High Uintas Ibantik Lake Hike ft. Notch

If there isn’t already a rapper named Notch, there really should be.

Went on this fun, short-ish overnighter just so I could say I went on an overnighter and had been in the Uintas. The Uintas are pretty cool, or are at least pretty. I guess also cool. Man it’s been hot here in Cache Valley. Uintas were cool, but also pretty.

Found this hike in the Falcon Guide, turns out everyone online also thinks it’s amazing. Would be a pretty easy out-and-back day hike, but I was using it to practice backpacking and do a safe-distance shakedown of my gear that I haven’t used in a year. The hike is supposedly just under four miles from the Crystal Lake trailhead over The Notch (featured) then down to Ibantik. Just: whatever. Photos, then observations maybe, then go on with lives, etc.

Ibantik Lake Trailhead

Ibantik Lake Trailhead mileage sign.

~The Trailhead~.

Parking lot was super-crowded with three other groups, a couple of them pretty big, arriving just before me and milling about their respective cars loudly. Despite this, the hike to (and back from) Ibantik wasn’t all that crowded. I met maybe four groups on the way out, then probably a similar number coming back. Apparently the parking lot services enough different trail to keep anything from getting too unwieldy. I’m sure it also helped that I set out on a Wednesday, but still: I”\NiIK L•KF, 4 miles.

This photo wasn’t far from the trailhead, and its purpose in this post is to illustrate that even the scenically un-scenic parts of this trail were not actually all that un-scenic. I mean, there’s not much on that trail that’s uglier than this.

Wall Lake and the Notch, High Uintas

Wall Lake and the Notch, High Uintas

The first real lake you come to is Wall Lake (there was another lake and a couple ponds by the trailhead that don’t count), from which you get your first look at THE NOTCH. Many hikers tremble in its gaze, cowed by the prospect of having to climb its ca., I dunno, 700-800 feet to get up and over it? Anyway. And yes, Wall is a fake lake, it’s just “real” in size. So’s Ibantik. There’s not much I can do about it at this point.

The trail has a lot of views like ^^, with ponds and meadows and peaks. There are also trees and clouds in this photo. Probably bugs also, germs for sure.

Lovenia Lake from the Notch

This is the view from the top of the Notch, looking north toward Lovenia Lake. Ibantik Lake is almost in the picture — it’s just on the other side of that talus slope on the right.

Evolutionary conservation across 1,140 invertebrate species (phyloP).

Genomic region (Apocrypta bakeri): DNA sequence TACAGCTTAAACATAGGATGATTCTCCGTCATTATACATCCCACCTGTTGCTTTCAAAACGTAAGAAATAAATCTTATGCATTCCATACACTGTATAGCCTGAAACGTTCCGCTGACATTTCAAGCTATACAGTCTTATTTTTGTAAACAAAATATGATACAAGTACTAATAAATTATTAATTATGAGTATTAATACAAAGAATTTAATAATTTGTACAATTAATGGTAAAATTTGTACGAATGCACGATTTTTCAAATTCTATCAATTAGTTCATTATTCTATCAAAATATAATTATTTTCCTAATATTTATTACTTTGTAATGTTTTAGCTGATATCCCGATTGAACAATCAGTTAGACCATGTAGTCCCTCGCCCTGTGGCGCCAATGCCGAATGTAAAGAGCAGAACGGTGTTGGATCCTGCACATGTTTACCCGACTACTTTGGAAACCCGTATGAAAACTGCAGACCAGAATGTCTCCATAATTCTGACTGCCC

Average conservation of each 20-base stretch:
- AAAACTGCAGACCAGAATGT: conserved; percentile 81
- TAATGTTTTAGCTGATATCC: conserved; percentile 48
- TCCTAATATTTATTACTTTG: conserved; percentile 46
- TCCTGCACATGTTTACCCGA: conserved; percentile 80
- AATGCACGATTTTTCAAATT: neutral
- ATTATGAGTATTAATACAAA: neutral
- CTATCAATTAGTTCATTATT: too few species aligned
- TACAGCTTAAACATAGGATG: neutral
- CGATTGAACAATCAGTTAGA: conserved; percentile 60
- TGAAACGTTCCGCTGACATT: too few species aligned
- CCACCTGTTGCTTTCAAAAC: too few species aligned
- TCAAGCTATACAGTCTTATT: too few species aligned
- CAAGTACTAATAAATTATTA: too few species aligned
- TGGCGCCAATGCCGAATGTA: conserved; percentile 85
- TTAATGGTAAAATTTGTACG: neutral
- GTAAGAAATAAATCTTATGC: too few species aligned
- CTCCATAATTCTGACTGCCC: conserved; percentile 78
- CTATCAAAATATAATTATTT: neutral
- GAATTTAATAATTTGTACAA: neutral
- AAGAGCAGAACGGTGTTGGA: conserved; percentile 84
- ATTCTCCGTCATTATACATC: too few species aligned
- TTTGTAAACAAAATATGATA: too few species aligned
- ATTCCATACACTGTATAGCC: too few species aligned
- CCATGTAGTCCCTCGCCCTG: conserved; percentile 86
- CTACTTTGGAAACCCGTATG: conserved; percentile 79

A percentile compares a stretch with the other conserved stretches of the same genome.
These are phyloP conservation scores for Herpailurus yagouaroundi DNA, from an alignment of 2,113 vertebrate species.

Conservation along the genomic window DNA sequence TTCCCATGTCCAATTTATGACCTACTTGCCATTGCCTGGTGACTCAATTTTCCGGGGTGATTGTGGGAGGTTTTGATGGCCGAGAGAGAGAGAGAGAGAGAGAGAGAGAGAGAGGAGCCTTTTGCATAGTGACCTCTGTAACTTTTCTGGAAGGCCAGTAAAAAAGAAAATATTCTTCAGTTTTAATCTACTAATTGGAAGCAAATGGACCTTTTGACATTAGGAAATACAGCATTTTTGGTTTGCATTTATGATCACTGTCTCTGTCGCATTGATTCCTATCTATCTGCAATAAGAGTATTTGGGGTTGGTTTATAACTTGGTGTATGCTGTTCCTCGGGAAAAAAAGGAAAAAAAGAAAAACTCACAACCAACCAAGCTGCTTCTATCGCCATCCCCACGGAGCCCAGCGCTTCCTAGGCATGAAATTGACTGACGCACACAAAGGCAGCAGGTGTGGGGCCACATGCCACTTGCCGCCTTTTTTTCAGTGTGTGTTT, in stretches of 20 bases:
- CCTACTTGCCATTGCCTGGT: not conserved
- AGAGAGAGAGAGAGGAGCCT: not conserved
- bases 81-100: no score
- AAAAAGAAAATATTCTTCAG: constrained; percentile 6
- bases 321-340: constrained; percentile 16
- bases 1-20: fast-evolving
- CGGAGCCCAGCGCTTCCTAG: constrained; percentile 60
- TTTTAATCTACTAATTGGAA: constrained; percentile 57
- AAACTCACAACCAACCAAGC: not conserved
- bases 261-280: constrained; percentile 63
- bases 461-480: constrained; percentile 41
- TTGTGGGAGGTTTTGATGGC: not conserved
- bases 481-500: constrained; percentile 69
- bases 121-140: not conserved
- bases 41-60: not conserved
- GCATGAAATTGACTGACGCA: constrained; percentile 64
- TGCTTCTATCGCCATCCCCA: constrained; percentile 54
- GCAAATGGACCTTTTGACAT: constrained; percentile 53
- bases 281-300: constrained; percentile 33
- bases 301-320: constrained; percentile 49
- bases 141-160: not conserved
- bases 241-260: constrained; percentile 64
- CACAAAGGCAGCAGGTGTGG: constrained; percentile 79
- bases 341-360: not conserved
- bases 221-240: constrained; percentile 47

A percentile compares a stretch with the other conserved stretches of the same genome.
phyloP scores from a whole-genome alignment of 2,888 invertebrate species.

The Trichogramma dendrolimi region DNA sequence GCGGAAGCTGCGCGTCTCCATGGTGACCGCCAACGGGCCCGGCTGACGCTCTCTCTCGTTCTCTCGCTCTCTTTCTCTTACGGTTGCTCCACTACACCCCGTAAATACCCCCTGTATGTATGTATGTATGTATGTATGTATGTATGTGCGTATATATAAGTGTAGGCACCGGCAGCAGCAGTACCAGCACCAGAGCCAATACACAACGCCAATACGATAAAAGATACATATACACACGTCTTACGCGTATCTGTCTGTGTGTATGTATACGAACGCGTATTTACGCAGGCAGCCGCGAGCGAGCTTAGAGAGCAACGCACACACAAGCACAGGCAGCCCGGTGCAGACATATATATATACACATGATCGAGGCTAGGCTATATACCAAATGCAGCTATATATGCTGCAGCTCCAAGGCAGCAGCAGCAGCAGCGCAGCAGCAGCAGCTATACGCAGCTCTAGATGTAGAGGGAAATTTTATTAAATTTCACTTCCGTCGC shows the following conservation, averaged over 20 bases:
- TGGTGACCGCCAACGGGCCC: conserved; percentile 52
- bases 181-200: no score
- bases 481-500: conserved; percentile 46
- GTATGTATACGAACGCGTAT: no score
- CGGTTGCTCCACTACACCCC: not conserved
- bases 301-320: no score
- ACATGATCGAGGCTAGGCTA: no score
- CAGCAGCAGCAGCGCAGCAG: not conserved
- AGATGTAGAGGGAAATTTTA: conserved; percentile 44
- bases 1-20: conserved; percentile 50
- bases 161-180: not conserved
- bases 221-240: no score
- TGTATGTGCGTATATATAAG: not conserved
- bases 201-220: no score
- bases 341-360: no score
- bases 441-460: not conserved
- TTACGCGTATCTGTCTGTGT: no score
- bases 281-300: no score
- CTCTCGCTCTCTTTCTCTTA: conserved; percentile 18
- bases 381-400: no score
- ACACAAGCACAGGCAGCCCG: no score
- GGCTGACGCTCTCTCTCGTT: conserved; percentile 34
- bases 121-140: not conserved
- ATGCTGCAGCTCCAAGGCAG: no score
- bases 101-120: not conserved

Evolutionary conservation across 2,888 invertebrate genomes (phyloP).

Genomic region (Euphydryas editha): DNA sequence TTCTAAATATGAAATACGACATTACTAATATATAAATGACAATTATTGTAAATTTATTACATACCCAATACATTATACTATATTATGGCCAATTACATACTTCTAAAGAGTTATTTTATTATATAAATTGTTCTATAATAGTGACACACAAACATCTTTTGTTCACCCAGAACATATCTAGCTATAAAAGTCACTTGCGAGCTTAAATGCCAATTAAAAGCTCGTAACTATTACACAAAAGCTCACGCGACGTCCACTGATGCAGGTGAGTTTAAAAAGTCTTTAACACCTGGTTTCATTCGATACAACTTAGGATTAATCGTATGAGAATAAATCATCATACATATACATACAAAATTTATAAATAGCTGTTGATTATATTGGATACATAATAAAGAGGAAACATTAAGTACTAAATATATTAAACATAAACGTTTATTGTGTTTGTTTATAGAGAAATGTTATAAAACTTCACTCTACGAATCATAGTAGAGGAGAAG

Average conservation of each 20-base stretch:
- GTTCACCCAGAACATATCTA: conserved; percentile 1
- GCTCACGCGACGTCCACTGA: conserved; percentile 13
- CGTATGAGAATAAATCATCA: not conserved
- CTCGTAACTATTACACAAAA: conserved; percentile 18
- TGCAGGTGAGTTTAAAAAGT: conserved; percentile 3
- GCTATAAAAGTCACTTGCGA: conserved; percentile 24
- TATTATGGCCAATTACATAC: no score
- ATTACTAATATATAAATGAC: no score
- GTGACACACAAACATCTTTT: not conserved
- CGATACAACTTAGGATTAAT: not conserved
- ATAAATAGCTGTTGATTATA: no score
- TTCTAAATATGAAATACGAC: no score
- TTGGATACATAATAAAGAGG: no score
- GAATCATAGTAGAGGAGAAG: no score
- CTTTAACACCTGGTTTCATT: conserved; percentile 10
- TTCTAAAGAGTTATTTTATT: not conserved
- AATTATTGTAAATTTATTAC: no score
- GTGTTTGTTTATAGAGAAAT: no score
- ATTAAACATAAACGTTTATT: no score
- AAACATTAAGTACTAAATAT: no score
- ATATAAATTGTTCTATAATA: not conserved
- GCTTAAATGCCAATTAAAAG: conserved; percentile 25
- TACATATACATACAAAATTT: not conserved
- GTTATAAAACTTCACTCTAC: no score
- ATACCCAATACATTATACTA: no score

This is Lovenia Lake. I think. I dunno. Seriously, there are a lot of lakes there and some aren’t named very clearly and sometimes there’s one name on the map, but then you somehow stumble onto three different lakes. Whatever. Good clouds, decent reflection, and pine beetles have had their say in the Uintas.

^^ is about where I ran into members of the Boy Scout troop that would feature so prominently in the outing’s drama. Oh yes, there was drama. Drama! But it involved Boy Scouts, so maybe temper expectations. Temper!

The glory that is Ibantik. There was a sign on the trail that labeled the lake. When I say “on the trail”, I mean it was laying down on the trail. Also, Ibantik is a Ute word the definition of which is unknowable.

So I set up camp (on the shore to the right of that last photo there), ate lunch sort of, fished for about an hour (caught a couple small brookies, but had a bunch of strikes), then decided to go exploring further down the trail. About ten minutes later, I hear someone yelling at me (not by name). I look over and there’s a backpacker who’s gone cross-country a bit. He asks me if I know where the trail is (“yeah, it’s where I am”), then comes over to the trail. He asks whether I’ve seen some scouts at the lake. I tell him I saw some scouts, but it was about three hours ago and they were already heading back to the trailhead. He then explains that he used to be a wilderness adventure guide, so he knows his stuff, but that he got a little too involved trying to help the scouts (?) and that he’s been wandering for 20 miles trying to find them. He says he spent the entire night awake, wandering around looking for them, but the trails have so many loops in them and he never did find them and how far away is it back to the trailhead from here. I told him it was maybe 4.5 miles, tops, which seemed to make him excited. I told him which direction to go, then off he went.